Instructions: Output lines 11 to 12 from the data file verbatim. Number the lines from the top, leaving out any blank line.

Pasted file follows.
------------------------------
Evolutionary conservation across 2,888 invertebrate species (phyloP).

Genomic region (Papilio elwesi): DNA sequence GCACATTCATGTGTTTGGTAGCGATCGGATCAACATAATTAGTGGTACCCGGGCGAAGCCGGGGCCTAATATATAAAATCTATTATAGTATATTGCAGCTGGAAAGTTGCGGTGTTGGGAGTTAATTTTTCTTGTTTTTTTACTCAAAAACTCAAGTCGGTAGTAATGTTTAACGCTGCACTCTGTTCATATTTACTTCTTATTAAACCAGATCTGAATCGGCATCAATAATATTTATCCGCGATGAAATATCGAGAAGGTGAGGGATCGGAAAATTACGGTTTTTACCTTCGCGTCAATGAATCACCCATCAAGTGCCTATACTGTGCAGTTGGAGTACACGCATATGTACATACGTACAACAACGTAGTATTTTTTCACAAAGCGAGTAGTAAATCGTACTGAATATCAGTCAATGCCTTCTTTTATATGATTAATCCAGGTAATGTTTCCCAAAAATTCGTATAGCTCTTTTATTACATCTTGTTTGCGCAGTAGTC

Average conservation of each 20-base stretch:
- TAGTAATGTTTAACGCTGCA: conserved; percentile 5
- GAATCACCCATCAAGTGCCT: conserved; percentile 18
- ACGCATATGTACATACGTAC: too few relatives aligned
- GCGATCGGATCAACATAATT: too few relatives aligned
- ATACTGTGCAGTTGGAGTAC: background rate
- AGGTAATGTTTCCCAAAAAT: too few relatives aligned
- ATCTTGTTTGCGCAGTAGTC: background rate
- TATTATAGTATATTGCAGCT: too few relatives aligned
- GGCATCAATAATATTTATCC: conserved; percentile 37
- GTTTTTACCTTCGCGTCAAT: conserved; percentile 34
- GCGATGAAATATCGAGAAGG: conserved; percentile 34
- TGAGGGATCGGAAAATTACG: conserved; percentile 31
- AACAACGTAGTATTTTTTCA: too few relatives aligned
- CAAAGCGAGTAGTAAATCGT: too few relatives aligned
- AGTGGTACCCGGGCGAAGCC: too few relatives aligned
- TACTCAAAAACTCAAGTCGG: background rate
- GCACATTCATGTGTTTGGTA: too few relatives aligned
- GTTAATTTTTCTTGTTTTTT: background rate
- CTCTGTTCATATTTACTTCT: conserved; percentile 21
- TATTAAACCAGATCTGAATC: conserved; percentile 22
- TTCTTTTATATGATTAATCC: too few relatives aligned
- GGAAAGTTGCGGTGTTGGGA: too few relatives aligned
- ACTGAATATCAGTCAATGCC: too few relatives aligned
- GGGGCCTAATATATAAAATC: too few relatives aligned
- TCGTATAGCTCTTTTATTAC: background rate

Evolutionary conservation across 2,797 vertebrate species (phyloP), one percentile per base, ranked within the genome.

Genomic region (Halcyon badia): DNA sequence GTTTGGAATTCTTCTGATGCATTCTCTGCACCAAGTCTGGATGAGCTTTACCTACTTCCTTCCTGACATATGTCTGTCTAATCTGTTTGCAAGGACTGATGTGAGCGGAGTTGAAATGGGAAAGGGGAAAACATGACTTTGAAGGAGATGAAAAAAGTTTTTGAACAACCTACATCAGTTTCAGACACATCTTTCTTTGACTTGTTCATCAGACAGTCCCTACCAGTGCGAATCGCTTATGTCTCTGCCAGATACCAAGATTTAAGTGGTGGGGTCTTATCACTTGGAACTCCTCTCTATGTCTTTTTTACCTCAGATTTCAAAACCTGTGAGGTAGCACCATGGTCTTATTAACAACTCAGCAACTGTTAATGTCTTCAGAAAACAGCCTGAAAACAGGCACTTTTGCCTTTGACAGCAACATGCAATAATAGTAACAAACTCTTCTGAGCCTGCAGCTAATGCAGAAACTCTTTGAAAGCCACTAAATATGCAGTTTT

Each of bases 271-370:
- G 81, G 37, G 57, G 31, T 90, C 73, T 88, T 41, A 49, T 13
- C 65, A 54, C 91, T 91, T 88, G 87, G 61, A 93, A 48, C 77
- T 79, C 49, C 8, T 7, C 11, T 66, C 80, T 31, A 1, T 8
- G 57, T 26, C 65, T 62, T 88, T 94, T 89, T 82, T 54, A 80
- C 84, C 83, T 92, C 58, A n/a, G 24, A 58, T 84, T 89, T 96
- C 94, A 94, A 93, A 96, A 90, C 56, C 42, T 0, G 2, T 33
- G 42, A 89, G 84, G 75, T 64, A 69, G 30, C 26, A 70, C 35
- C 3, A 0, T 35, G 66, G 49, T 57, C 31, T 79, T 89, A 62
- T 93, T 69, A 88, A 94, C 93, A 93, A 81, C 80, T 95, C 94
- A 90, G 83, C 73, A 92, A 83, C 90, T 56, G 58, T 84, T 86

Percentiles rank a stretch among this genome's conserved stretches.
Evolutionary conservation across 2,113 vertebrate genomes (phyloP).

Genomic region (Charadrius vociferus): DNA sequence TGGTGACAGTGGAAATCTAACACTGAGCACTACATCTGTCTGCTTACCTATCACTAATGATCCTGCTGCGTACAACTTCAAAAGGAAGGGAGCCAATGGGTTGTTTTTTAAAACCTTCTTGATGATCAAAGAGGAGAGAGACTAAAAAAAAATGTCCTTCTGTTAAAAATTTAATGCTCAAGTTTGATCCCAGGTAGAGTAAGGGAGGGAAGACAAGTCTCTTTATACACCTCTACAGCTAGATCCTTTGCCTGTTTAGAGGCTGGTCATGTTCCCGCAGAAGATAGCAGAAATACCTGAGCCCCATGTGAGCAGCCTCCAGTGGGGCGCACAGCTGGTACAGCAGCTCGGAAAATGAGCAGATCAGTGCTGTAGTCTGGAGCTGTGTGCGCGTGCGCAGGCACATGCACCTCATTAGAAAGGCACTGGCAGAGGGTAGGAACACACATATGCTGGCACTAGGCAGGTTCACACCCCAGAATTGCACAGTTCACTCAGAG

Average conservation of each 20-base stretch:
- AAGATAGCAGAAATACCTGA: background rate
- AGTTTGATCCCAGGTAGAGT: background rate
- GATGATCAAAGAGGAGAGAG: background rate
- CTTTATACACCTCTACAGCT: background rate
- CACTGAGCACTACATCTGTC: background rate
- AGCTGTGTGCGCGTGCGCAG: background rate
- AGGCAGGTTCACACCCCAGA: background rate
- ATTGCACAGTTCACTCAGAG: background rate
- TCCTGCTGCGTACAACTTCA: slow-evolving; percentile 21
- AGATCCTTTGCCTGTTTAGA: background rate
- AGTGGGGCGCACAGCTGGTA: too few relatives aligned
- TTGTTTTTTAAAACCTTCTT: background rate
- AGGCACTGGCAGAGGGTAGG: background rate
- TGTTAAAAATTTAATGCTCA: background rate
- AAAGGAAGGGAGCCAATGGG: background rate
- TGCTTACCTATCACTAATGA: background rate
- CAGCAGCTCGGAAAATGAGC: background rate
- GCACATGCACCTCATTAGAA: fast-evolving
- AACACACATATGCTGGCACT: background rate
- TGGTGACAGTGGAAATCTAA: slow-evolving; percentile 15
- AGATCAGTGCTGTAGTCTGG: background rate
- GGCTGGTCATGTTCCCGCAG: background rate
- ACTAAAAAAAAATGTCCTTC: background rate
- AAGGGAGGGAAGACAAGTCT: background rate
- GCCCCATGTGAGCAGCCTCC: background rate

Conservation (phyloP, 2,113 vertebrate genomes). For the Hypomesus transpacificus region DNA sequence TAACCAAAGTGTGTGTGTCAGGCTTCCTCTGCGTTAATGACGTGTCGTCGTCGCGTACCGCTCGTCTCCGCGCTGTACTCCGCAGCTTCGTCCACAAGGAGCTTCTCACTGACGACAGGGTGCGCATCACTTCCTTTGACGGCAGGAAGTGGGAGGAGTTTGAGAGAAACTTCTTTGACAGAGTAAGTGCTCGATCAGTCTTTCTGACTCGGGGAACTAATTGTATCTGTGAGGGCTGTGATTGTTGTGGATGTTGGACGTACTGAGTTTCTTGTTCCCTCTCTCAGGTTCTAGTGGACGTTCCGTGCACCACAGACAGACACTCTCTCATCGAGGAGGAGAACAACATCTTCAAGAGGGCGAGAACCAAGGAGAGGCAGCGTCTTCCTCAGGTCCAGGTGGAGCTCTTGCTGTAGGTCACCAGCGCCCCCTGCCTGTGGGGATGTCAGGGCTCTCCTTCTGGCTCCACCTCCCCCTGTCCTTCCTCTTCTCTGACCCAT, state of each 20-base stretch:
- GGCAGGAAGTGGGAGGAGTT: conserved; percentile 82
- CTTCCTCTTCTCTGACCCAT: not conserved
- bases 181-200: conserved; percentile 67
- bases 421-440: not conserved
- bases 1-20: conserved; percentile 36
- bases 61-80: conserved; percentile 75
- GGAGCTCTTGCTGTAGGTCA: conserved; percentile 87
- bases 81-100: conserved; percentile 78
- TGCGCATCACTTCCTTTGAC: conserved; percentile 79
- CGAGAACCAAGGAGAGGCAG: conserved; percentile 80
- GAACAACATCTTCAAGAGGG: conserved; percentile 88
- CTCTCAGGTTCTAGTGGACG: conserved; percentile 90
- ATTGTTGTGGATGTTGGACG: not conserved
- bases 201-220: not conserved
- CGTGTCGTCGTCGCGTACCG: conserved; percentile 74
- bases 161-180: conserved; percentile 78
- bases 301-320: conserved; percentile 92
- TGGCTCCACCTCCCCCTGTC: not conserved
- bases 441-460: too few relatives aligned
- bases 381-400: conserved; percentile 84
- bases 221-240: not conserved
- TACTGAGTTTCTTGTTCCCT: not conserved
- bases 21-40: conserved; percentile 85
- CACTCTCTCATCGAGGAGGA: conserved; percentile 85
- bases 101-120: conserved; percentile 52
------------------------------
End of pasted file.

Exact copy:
- TATTATAGTATATTGCAGCT: too few relatives aligned
- GGCATCAATAATATTTATCC: conserved; percentile 37